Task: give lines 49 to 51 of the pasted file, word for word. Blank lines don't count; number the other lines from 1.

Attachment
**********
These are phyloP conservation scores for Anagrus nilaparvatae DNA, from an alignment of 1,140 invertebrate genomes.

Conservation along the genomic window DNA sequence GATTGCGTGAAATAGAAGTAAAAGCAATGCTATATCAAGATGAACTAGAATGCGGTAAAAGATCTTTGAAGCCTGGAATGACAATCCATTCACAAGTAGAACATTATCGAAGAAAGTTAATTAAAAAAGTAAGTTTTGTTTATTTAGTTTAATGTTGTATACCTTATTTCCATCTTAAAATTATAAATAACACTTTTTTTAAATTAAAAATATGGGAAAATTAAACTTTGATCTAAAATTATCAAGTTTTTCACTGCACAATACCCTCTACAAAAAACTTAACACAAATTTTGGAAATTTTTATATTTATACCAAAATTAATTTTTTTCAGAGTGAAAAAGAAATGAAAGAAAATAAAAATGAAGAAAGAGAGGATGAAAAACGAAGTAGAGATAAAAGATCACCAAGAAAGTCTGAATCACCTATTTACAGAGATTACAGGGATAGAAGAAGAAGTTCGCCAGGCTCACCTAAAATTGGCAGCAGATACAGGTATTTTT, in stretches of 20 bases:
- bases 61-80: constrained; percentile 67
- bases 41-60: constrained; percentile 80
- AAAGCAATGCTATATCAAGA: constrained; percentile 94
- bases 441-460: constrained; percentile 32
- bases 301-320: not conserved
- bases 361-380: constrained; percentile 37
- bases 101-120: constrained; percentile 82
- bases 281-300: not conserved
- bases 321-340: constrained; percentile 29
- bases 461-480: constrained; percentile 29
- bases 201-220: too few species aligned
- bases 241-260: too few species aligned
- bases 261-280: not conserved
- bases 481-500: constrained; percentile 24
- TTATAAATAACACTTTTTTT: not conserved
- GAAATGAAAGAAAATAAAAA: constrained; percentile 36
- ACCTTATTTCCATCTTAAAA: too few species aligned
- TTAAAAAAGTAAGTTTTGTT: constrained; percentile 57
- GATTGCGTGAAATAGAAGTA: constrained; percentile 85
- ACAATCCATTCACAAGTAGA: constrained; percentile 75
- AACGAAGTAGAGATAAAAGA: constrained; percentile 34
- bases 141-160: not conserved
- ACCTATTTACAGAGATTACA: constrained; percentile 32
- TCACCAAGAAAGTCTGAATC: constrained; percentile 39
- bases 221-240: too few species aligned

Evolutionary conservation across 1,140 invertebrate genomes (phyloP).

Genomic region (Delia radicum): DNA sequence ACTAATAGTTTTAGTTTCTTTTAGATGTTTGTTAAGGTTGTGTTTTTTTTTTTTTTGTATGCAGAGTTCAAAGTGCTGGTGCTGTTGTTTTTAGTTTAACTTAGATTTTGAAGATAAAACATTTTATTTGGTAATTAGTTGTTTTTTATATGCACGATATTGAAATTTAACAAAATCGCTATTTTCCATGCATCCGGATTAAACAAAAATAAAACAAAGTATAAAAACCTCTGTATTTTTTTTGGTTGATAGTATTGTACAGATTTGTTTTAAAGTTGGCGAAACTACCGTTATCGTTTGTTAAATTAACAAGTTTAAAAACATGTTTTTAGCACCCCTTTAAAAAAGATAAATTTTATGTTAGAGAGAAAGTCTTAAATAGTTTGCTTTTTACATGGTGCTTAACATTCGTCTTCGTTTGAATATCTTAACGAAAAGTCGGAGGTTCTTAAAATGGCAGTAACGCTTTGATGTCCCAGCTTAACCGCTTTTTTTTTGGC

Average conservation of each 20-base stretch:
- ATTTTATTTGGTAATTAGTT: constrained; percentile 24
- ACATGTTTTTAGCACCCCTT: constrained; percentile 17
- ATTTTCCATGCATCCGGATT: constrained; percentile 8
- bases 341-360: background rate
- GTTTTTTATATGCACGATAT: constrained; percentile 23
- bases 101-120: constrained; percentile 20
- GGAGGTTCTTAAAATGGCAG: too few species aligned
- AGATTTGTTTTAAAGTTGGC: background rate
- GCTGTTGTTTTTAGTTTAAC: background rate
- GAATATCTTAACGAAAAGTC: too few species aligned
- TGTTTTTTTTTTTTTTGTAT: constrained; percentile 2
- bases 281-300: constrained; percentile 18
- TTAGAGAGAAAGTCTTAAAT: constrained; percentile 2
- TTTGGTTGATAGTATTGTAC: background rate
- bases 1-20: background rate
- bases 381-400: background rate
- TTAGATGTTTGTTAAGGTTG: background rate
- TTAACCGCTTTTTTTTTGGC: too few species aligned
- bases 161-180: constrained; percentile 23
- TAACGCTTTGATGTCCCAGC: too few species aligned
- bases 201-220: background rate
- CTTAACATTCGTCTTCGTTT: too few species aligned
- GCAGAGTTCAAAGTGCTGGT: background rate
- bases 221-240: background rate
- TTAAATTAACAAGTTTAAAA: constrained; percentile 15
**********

- bases 161-180: constrained; percentile 23
- TAACGCTTTGATGTCCCAGC: too few species aligned
- bases 201-220: background rate